Moody’s affirms Burlington International Airport’s 'Baa2' credit rating

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Moody’s affirms Burlington International Airport’s 'Baa2' credit rating

Fri, 02/26/2021 - 1:03pm -- tim

Rating action finds that BTV is “well-positioned to address challenges posed by the coronavirus pandemic”

Vermont Business Magazine This week, Moody’s Investors Service released a rating action that affirms Burlington International Airport’s “Baa2” credit rating with a stable outlook. The rating action is particularly notable as airports around the country are grappling with the impacts of the coronavirus pandemic. In its credit report, Moody’s states that the Burlington International Airport (BTV) is “well-positioned to address challenges posed by the coronavirus pandemic,” and notes that BTV’s core financial metrics are sound, including its stable liquidity and debt service coverage, strengthened cost recovery framework, minimum of 200 days of cash on hand, relatively low debt burden, and manageable planned capital investment program.

“My Administration has worked hard to stabilize the Airport’s finances over the past nine years, and that work has put BTV in a strong position to weather the storm of the coronavirus pandemic,” said Mayor Miro Weinberger. “I’m appreciative that Moody’s Investors Service has recognized this work by affirming BTV’s credit rating. In the months and years ahead, the Burlington International Airport will be more important than ever, as it supports the economic recovery of Burlington and our entire region from this pandemic.”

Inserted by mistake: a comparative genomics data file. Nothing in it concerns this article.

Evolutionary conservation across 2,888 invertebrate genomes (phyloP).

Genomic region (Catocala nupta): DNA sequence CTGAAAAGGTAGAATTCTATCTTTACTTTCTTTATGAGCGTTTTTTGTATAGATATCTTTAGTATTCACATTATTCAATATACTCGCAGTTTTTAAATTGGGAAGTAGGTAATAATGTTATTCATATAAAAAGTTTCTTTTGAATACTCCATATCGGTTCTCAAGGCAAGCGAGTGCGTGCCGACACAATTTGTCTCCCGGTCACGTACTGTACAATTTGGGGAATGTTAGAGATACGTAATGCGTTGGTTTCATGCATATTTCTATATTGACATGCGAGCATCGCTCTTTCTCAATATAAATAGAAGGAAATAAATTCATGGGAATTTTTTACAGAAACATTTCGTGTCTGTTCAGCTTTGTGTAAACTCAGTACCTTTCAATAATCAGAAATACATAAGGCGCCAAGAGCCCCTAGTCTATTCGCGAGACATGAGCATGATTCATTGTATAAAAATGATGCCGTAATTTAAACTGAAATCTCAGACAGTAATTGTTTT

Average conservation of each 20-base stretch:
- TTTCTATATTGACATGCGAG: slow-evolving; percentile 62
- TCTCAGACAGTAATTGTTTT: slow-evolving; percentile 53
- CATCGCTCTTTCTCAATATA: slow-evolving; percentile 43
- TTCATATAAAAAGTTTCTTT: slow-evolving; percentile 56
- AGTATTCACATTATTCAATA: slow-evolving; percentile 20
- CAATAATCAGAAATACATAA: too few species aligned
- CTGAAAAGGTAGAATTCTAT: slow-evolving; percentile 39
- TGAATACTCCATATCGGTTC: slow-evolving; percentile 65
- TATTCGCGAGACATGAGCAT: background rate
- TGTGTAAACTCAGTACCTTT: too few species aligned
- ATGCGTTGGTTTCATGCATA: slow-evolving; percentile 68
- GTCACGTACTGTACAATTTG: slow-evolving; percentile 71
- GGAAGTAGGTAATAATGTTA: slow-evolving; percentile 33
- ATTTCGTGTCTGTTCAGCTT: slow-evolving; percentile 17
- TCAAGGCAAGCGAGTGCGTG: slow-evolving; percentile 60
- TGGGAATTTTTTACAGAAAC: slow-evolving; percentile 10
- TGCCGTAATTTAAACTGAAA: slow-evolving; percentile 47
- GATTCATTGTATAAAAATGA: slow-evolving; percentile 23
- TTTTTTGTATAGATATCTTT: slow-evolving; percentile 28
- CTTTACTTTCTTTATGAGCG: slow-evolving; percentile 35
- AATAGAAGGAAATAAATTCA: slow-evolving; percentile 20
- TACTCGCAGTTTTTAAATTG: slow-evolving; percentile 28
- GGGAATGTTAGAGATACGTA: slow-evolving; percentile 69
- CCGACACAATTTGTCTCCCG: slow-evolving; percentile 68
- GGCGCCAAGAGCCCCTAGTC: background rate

“I want to thank both the Airport and broader City teams for their daily diligence in making this rating possible,” said Gene Richards, Director of Aviation at BTV. “This achievement has not come easily, but the Airport is stronger and better because of it.”

BTV has maintained its “Baa2” credit rating since receiving an upgrade from Moody’s in May 2018. That upgrade was the second that BTV had earned since 2014, and the “Baa2” rating represents the highest rating since prior to multiple downgrades that the Airport received in 2010 due to revelations of serious financial mismanagement.

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Rating Action: Moody's assigns Baa2 to Burlington (City of) VT Airport Enterprise's Airport Revenue Refunding Bonds, Series 2021A (taxable); stable outlook
22 Feb 2021

New York, February 22, 2021 -- Moody's Investors Service, ("Moody's") has assigned a Baa2 rating to the Burlington (City of) VT Airport Enterprise's $5.385 million Airport Revenue Refunding Bonds, Series 2021A (taxable). The outlook is stable. Burlington Airport has $26.1 million of Series 2012A and 2014A bonds outstanding, as well as $11.1 million of Revenue Anticipation Notes issued by the City of Burlington.